• Operation and organization structure • Financial projections Executive summary This summarizes the whole business plan in short form as it shows the decision to be taken and why should it be passed through. The main content will rely on the purpose, target group and the goals of the business. In some circumstances information at hand may overlap a good example is a loan issue, the main reason as to why the loan is most likely to be repaid could be used as a justification for the type of unusual return as desired by capitalist.
While in some issues the information presented is the same. Organizational background In an established plan, information might be in different section or missed out in a business plan. A short synopsis may be included in the executive summary if only the business plan deals with employees outside the organization. This part of business plan also describes the current status, history and the group of management in the organization. Market strategy This section covers the sales techniques, demand flow, distribution and supply and promotion of the goods (Johnston & Clark, 2008).
Concerning the new commodities which are being introduced in the market its advisable to; explain the product features and why it’s the best, vary the selling price and define the desired role immediately the market picks-up. Operational plan; this explains the procedures to service the customers cost effectively which includes, producing/deployment process, effective communication and information technology that is training sessions, needs of the staffs, acquisition steps and intellectual property plan (Saaksvuori & Immonen, 2008). Financial plan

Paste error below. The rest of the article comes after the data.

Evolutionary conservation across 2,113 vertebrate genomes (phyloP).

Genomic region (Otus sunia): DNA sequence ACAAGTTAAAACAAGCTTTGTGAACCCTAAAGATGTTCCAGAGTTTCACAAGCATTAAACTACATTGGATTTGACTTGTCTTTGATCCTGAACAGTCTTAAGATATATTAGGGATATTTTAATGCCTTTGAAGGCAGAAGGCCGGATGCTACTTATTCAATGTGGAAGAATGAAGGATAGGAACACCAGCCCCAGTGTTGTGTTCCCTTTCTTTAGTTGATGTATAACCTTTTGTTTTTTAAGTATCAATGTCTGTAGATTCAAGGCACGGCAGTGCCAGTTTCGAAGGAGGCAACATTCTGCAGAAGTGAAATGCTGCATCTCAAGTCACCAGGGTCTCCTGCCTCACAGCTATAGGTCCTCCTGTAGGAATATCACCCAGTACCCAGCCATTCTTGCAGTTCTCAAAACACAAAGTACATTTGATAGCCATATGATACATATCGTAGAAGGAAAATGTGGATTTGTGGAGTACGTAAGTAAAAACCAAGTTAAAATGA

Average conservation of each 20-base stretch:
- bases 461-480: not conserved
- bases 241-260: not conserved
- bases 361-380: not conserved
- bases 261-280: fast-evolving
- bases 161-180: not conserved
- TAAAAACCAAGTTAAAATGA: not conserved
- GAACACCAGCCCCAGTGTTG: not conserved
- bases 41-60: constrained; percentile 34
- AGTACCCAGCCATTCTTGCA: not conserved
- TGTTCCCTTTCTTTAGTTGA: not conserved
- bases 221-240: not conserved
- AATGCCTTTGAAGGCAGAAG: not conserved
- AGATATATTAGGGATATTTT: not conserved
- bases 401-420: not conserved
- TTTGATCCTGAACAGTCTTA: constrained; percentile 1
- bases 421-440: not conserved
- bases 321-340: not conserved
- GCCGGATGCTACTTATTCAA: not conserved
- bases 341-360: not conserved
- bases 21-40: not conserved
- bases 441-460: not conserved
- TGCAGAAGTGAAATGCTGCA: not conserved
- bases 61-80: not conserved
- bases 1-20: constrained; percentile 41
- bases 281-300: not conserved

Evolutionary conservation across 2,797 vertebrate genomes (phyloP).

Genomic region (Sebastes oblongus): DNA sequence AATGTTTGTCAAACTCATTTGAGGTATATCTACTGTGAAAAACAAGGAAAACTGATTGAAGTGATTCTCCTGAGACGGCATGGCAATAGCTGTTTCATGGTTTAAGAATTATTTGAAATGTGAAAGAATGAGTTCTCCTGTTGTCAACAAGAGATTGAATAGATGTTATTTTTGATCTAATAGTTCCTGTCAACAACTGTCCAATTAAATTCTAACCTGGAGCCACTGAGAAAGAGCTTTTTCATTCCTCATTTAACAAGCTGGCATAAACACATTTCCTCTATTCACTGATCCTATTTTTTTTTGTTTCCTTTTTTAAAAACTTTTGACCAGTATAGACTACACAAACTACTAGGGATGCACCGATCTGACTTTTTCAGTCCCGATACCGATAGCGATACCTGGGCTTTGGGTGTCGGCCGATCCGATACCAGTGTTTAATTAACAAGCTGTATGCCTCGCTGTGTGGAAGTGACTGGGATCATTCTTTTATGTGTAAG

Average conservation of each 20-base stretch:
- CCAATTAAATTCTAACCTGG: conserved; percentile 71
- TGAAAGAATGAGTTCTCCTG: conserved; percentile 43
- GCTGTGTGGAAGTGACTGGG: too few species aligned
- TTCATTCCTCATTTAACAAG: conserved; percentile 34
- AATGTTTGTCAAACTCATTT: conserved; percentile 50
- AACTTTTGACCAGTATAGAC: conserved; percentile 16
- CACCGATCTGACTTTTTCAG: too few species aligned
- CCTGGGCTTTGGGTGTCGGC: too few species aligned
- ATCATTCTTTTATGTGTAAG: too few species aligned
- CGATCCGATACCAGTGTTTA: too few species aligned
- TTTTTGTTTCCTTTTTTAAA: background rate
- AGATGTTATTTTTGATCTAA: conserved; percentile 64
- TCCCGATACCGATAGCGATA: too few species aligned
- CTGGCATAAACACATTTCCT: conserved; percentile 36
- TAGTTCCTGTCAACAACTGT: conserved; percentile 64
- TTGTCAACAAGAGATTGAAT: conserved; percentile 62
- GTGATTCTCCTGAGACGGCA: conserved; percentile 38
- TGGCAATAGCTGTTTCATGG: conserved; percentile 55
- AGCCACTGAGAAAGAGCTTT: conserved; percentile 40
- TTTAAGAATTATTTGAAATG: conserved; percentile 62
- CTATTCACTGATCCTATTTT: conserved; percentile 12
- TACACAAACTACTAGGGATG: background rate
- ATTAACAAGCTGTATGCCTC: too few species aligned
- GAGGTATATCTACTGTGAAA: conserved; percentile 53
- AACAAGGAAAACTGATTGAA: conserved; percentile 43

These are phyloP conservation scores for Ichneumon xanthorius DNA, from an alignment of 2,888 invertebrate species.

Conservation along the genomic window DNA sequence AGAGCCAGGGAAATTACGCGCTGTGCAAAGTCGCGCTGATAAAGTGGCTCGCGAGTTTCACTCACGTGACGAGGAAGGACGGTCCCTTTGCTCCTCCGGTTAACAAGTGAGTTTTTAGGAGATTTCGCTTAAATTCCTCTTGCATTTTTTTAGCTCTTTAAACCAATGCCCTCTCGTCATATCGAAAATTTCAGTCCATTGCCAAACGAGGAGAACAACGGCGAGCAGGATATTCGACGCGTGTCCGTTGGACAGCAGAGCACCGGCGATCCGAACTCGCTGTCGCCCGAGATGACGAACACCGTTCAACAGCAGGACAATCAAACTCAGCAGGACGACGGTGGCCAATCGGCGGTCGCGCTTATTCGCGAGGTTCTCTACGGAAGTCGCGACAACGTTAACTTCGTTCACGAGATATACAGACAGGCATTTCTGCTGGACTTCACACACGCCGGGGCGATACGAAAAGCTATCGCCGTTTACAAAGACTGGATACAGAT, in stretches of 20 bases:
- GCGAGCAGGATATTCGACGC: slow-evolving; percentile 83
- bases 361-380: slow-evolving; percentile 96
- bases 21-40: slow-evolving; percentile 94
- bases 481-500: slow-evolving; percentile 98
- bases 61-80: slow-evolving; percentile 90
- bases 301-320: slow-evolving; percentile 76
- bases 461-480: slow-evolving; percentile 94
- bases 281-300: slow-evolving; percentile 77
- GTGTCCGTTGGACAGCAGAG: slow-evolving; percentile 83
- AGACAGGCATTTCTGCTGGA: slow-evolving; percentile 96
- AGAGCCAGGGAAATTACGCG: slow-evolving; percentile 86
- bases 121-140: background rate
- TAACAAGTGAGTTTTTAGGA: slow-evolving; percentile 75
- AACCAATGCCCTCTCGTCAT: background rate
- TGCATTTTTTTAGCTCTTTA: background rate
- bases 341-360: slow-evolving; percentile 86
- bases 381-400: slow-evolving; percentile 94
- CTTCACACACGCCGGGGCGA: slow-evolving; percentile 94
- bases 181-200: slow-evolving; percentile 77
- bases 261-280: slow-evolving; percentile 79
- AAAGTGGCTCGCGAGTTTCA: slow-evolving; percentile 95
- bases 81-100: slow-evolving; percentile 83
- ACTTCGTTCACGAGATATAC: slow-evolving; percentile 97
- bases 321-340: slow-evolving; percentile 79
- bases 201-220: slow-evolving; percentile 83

This is a cash flow projection displaying the total cost incurred in running the business such as loan and interest repayment modes, rent, electricity, salaries, material cost etc. It can be used as a budget or an investment plan that sets savings to different assets or program’s desired to bring future income like opening new branches to other areas, introducing brand products and expanding the business. In any business the money plan can be the common financial statement which is the balance sheet, cash flow statement and income statement developed in a business plan (Johnston & Clark, 2008).
The financial planning is the major drive in every business which helps in decision making of how to raise the expected amount and once the money is at hand how will it be distributed to balance the needs of each department. Therefore this section should be keenly checked out and revised well to avoid inconveniences in the business. Chad Frank and Kyle Carson as they present this business plan to the bank they should be convinced and be able to convince the bank managers that their business will be competitive and penetrate in the market place smoothly.
References Bruhn, M. & Georgi, D. 2006. Services marketing: managing the service value chain. New York: Financial Times/Prentice Hall. Boella, M. & Goss-Turner, S. 2005. Human resource management in the hospitality industry: an introductory guide, 8th Ed. London: Butterworth-Heinemann. Johnston, R. & Clark, G. 2008. Service operations management: improving service delivery, 3rd Ed. London: Financial Times/Prentice Hall. Saaksvuori, A. & Immonen, A. 2008. Product Lifecycle Management, 3rd Ed. New York: Springer Publishers.